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In a recent blog, we asked “what do we really know about COVID-19’s impact on essential health services? In that blog, our focus was primarily on what international partners were doing to monitor the effects of COVID-19 on essential health services. What we didn’t highlight is the increasingly detailed evidence emerging from countries themselves, which paints a varied picture of national policy responses to the pandemic and the impacts of those responses.

CGD has partnered with local institutions in Kenya, the Philippines, South Africa, and Uganda to explore the indirect health effects of the pandemic in different ways and using different data sources. Over the coming months, we’ll be releasing that work in a series of working papers, as well as hosting a series of virtual events where the authors will share their findings. In this blog, we share some early results from the work in the Philippines: an analysis of claims data from the Philippine Health Insurance Corporation (or PhilHealth).

COVID-19 and the Philippines

The Philippines is one of the countries most affected by COVID-19 in the East Asia-Pacific region. The country has recorded 578,000 confirmed cases and 12,000 deaths as of March 2, 2021. As COVID-19 continues to spread, government leaders have focused on tracking COVID-19 cases, hospitalization, and deaths. In fact, the government has built an entire system to track these numbers. However, these numbers hardly capture the total harm caused by the pandemic and associated policy responses. As we have argued elsewhere, governments should capture both direct and indirect effects in order to have a holistic and calibrated public health response.

In the Philippines, anecdotes on the declining use of essential healthcare services are mounting, but compelling evidence remains scarce up to this day. Reports suggest that non-COVID-19 patients are deferring care because of dwindling healthcare resources; they are decreasing health visits because of mobility restrictions or fear of getting infected. The country remains under different levels of large-scale community quarantine since March 2020; schools are still closed, and children and high-risk individuals are not allowed to go out except for essential services.

As in many low- and middle-income countries, the limited and fragmented health information system in the Philippines makes tracking hospital admissions and health visits challenging. We have been analyzing claims reimbursement data to explore the indirect effects of the pandemic. We are also collecting data on hospital admissions and primary care visits directly from health facilities to triangulate our analysis of claims data.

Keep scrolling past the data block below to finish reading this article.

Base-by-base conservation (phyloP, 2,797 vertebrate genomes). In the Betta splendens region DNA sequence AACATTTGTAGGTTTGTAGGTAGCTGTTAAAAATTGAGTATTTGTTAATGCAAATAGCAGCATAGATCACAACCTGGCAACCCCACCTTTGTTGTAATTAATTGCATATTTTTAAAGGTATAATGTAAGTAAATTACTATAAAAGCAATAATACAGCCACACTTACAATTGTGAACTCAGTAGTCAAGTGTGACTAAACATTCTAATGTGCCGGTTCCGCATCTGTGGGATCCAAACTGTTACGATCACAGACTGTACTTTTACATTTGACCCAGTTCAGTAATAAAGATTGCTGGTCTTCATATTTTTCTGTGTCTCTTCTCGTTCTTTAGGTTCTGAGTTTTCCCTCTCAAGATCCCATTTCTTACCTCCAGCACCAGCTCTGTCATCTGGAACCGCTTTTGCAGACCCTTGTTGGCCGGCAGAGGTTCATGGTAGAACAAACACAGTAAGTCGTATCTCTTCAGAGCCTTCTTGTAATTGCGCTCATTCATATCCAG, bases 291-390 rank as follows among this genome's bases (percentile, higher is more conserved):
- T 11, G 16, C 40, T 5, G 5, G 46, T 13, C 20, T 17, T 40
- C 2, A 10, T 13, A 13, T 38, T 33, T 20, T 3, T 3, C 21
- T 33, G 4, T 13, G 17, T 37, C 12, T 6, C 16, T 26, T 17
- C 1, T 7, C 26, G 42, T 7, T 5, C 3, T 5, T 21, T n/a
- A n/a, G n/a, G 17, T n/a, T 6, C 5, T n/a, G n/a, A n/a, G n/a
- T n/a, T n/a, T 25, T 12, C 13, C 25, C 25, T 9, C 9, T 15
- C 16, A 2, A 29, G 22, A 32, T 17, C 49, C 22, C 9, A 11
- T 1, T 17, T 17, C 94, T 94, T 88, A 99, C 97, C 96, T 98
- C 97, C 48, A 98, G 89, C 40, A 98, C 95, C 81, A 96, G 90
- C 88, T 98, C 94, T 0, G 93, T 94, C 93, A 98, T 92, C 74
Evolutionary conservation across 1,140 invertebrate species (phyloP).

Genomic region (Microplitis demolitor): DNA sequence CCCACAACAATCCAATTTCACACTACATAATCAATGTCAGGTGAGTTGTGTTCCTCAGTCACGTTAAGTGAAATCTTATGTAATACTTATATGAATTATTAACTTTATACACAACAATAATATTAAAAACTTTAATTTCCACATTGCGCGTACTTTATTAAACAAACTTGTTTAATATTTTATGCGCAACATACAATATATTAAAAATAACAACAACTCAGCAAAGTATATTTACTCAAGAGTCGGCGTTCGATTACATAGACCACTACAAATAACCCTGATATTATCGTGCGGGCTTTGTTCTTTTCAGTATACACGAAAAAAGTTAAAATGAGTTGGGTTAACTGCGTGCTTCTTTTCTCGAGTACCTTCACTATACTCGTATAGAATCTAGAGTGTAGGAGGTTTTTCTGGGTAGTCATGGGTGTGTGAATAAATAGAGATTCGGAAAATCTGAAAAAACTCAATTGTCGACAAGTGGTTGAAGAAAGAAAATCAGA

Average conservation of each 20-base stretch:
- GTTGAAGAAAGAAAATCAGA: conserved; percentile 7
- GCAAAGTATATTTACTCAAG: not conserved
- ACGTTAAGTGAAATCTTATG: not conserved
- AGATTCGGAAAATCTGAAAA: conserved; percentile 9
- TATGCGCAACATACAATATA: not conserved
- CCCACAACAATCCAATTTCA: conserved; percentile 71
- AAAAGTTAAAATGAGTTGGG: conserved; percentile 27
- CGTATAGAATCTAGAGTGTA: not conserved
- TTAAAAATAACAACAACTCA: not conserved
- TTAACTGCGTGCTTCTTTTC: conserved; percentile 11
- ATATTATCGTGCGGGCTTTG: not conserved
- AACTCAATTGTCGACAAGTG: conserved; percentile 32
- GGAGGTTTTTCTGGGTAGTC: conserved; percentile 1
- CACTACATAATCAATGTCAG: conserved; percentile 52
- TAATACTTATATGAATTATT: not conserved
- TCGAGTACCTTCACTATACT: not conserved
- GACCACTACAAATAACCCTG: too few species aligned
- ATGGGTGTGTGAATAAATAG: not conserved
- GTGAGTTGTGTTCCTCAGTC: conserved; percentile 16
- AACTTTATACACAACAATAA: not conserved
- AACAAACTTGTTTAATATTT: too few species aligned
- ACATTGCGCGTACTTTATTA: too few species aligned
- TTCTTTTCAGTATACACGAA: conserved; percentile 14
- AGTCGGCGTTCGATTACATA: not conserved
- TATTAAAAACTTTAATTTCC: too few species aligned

Claims data from PhilHealth

The Philippine Health Insurance Corporation, or PhilHealth, is one of the primary government agencies implementing the country’s universal healthcare (UHC) program. Almost 90 percent of Filipinos are members of the program, and almost all of the 1,300 hospitals in the country submit health insurance claims to the service. Philhealth uses case rates to pay public and private healthcare providers. Each medical claim has a corresponding ICD10 code (a code assigned under the World Health Organization’s medical classification list) and Relative Value Scale code (a code used to generate fee schedules) for a procedural claim. It receives almost 12 million claims every year, amounting to USD1.9 billion. Given these, the PhilHealth’s claim data could be useful to demonstrate the extent of indirect effects of the pandemic on non-COVID patients.

We examined the health insurance claims of 12 diseases, which together account for approximately 50 percent of the total disease burden of the country (IHME, 2020). These diseases include stroke, cancer, gastroenteritis, pneumonia, chronic kidney disease, hypertension, chronic obstructive pulmonary disease (COPD), dengue fever, asthma, diabetes, ischemic heart disease, and tuberculosis.

Preliminary findings

Figure 1 shows the number of claims from 12 high-burden diseases. The precipitous decline in the number of medical claims during the pandemic occurred in both public and private health facilities. The number of claims has not returned to pre-pandemic levels in the third quarter of 2020.

Figure 1. Number of medical claims for high-burden diseases, Jan 2018 – Oct 2020